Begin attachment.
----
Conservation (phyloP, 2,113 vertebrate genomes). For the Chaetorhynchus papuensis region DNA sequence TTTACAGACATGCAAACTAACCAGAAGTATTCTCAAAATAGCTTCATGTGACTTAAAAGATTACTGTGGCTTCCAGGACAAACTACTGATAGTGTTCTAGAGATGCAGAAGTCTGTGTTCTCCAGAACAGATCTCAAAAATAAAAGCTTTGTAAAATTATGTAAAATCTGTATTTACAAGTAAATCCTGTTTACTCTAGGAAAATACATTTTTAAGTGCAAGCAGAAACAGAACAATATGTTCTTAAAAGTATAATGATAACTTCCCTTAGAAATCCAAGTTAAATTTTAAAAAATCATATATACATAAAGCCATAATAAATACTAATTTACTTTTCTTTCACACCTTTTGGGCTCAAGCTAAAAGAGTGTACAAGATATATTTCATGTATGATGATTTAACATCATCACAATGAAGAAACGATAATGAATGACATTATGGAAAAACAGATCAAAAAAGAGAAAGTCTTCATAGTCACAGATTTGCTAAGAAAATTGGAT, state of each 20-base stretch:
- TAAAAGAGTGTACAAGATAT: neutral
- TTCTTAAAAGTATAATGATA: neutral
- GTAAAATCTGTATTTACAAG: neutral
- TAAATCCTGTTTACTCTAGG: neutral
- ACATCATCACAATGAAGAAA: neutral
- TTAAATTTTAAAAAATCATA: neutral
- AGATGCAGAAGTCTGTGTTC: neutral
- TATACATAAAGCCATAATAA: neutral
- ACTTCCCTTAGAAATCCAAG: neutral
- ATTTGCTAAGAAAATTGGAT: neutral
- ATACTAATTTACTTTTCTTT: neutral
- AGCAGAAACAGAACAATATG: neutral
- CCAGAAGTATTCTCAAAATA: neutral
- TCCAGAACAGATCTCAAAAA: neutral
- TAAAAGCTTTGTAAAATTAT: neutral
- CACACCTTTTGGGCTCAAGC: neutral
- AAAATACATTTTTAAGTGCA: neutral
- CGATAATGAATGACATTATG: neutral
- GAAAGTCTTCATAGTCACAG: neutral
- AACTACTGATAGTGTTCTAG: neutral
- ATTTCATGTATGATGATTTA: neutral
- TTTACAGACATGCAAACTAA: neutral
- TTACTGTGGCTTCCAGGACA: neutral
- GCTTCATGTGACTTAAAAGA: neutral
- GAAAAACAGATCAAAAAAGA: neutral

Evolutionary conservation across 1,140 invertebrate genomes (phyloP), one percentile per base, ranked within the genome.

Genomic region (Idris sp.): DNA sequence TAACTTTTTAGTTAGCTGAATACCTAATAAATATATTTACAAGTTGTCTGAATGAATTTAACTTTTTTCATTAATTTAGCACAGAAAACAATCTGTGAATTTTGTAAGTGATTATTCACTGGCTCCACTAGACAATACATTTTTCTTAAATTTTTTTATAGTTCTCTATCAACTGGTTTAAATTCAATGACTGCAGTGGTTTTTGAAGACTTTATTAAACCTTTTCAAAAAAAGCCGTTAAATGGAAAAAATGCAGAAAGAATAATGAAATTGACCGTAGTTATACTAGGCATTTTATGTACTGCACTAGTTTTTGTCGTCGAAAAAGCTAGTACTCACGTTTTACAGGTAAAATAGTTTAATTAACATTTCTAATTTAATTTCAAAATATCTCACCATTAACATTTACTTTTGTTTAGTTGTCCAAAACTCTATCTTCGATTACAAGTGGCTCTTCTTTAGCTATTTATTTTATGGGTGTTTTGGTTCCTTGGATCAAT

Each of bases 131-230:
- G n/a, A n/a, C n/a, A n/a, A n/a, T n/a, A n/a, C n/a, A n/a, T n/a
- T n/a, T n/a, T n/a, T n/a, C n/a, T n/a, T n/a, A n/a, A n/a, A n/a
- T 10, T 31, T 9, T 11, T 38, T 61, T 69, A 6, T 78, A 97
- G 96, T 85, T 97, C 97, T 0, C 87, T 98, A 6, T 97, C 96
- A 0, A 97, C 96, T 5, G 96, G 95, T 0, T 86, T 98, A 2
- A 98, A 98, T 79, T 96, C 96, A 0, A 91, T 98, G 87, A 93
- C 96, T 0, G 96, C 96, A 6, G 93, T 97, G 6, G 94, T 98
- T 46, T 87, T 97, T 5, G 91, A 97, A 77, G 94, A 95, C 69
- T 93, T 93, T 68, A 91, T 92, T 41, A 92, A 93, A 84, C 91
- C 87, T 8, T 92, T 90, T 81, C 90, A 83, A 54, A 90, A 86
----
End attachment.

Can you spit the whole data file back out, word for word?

Conservation (phyloP, 2,113 vertebrate genomes). For the Chaetorhynchus papuensis region DNA sequence TTTACAGACATGCAAACTAACCAGAAGTATTCTCAAAATAGCTTCATGTGACTTAAAAGATTACTGTGGCTTCCAGGACAAACTACTGATAGTGTTCTAGAGATGCAGAAGTCTGTGTTCTCCAGAACAGATCTCAAAAATAAAAGCTTTGTAAAATTATGTAAAATCTGTATTTACAAGTAAATCCTGTTTACTCTAGGAAAATACATTTTTAAGTGCAAGCAGAAACAGAACAATATGTTCTTAAAAGTATAATGATAACTTCCCTTAGAAATCCAAGTTAAATTTTAAAAAATCATATATACATAAAGCCATAATAAATACTAATTTACTTTTCTTTCACACCTTTTGGGCTCAAGCTAAAAGAGTGTACAAGATATATTTCATGTATGATGATTTAACATCATCACAATGAAGAAACGATAATGAATGACATTATGGAAAAACAGATCAAAAAAGAGAAAGTCTTCATAGTCACAGATTTGCTAAGAAAATTGGAT, state of each 20-base stretch:
- TAAAAGAGTGTACAAGATAT: neutral
- TTCTTAAAAGTATAATGATA: neutral
- GTAAAATCTGTATTTACAAG: neutral
- TAAATCCTGTTTACTCTAGG: neutral
- ACATCATCACAATGAAGAAA: neutral
- TTAAATTTTAAAAAATCATA: neutral
- AGATGCAGAAGTCTGTGTTC: neutral
- TATACATAAAGCCATAATAA: neutral
- ACTTCCCTTAGAAATCCAAG: neutral
- ATTTGCTAAGAAAATTGGAT: neutral
- ATACTAATTTACTTTTCTTT: neutral
- AGCAGAAACAGAACAATATG: neutral
- CCAGAAGTATTCTCAAAATA: neutral
- TCCAGAACAGATCTCAAAAA: neutral
- TAAAAGCTTTGTAAAATTAT: neutral
- CACACCTTTTGGGCTCAAGC: neutral
- AAAATACATTTTTAAGTGCA: neutral
- CGATAATGAATGACATTATG: neutral
- GAAAGTCTTCATAGTCACAG: neutral
- AACTACTGATAGTGTTCTAG: neutral
- ATTTCATGTATGATGATTTA: neutral
- TTTACAGACATGCAAACTAA: neutral
- TTACTGTGGCTTCCAGGACA: neutral
- GCTTCATGTGACTTAAAAGA: neutral
- GAAAAACAGATCAAAAAAGA: neutral

Evolutionary conservation across 1,140 invertebrate genomes (phyloP), one percentile per base, ranked within the genome.

Genomic region (Idris sp.): DNA sequence TAACTTTTTAGTTAGCTGAATACCTAATAAATATATTTACAAGTTGTCTGAATGAATTTAACTTTTTTCATTAATTTAGCACAGAAAACAATCTGTGAATTTTGTAAGTGATTATTCACTGGCTCCACTAGACAATACATTTTTCTTAAATTTTTTTATAGTTCTCTATCAACTGGTTTAAATTCAATGACTGCAGTGGTTTTTGAAGACTTTATTAAACCTTTTCAAAAAAAGCCGTTAAATGGAAAAAATGCAGAAAGAATAATGAAATTGACCGTAGTTATACTAGGCATTTTATGTACTGCACTAGTTTTTGTCGTCGAAAAAGCTAGTACTCACGTTTTACAGGTAAAATAGTTTAATTAACATTTCTAATTTAATTTCAAAATATCTCACCATTAACATTTACTTTTGTTTAGTTGTCCAAAACTCTATCTTCGATTACAAGTGGCTCTTCTTTAGCTATTTATTTTATGGGTGTTTTGGTTCCTTGGATCAAT

Each of bases 131-230:
- G n/a, A n/a, C n/a, A n/a, A n/a, T n/a, A n/a, C n/a, A n/a, T n/a
- T n/a, T n/a, T n/a, T n/a, C n/a, T n/a, T n/a, A n/a, A n/a, A n/a
- T 10, T 31, T 9, T 11, T 38, T 61, T 69, A 6, T 78, A 97
- G 96, T 85, T 97, C 97, T 0, C 87, T 98, A 6, T 97, C 96
- A 0, A 97, C 96, T 5, G 96, G 95, T 0, T 86, T 98, A 2
- A 98, A 98, T 79, T 96, C 96, A 0, A 91, T 98, G 87, A 93
- C 96, T 0, G 96, C 96, A 6, G 93, T 97, G 6, G 94, T 98
- T 46, T 87, T 97, T 5, G 91, A 97, A 77, G 94, A 95, C 69
- T 93, T 93, T 68, A 91, T 92, T 41, A 92, A 93, A 84, C 91
- C 87, T 8, T 92, T 90, T 81, C 90, A 83, A 54, A 90, A 86